A Stanford University study debunks the myth that working longer doesn’t mean you are more productive. They noticed a sharp decline in the productivity of people working more than 50 hours a week and working more than 55 hours an employee's productivity falls dramatically where the output is limited. We should be starting to have conversations about outcomes employees have rather than the hours they put in. The outcomes of 8 hours working from home vs being in the office is vastly different. In a recent Citrix survey, 70% of respondents said they are more productive working from home than when they are in the office. There is so much wasted time at work when you start to reflect on your workday. We don't realize how many distractions we have from colleagues until they aren’t there. If you're homeschooling, having kids could be likened to a similar distraction as your work colleagues! The conversation should be around outputs and productivity not the hours spent at the computer doing a task. This supports the working from home argument post-covid that some employees will no doubt have with their employer.
"Switching off" at the end of the day
Just like a seesaw, we all need to find an even balance between our blurred lines of work and family life and it will go up and down. Each day will be different.
Here are 10 tips to help you “switch off” to help balance work and family/life when working from home:
Develop a routine for the day and week and make it visible. Break the routine down further if this works for you.
Create boundaries between home and work time – finish work at the time you usually would have when you were in the office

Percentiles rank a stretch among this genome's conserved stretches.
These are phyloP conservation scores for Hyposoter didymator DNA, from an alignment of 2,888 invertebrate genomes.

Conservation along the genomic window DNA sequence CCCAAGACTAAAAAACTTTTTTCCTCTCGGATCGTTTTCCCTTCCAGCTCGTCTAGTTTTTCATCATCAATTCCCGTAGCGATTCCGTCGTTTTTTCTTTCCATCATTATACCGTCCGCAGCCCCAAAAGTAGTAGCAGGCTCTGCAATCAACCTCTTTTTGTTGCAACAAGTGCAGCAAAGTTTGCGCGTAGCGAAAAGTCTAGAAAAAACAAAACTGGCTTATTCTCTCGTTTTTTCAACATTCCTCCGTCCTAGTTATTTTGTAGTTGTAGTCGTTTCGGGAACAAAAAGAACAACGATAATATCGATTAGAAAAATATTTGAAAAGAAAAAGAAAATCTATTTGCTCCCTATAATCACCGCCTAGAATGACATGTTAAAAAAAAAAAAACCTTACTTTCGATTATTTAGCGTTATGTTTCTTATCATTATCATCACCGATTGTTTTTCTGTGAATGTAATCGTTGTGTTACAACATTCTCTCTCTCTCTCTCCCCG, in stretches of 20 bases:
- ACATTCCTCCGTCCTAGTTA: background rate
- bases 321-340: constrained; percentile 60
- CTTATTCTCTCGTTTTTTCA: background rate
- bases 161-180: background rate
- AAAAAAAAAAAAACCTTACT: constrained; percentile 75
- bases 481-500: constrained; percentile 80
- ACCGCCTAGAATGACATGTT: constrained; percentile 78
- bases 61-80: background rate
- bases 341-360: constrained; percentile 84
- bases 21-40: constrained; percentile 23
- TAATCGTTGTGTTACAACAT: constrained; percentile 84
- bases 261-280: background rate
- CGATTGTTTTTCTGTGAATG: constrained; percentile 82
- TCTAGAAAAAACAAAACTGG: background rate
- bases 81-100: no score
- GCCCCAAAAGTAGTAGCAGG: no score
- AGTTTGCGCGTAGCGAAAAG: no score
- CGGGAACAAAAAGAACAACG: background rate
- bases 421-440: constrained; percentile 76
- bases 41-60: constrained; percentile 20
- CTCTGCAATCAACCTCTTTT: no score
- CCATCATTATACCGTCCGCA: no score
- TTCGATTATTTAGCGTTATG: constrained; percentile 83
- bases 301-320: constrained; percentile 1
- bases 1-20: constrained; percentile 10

Plan out your tasks/goals for the day – when looking at your “to do” list, create a daily, or even a weekly checklist and use this to guide you on what to do. Set yourself times to achieve these tasks if this is something that works for you, or you could use the Pomodoro technique of 25 minutes per task.
Turn off outlook notifications – this helps you stay focused on the task you are doing and not get distracted by that email that has just come it. I find this and helps my focus and answer emails all in one go when I’m between tasks or meetings.
Scheduling time for lunch – you need to make sure you eat & this helps you have a break
Exercise during a call - Go for a walk during a call it's a great opportunity to be active
Changing your mindset by changing your clothes – One thing that I've also found really helpful is changing out of my clothes from my work clothes (aka jeans & jumper) and into some casual clothes (tracksuit pants) at the end of the day to help shift my mindset from work to family life. I used to do this when I was coming home from work, and it's also important to do so now.
If you are working in your study – turn your computer off at the end of the day and shut the door to help you transition between work and home.
If you are working on the dining table (like I am a couple of days a week) – pack away the computer and your work materials at the end of the day. Again, to help with closure for the end of the day.
Keep your “normal” work/office hours at home – a good way to help maintain routine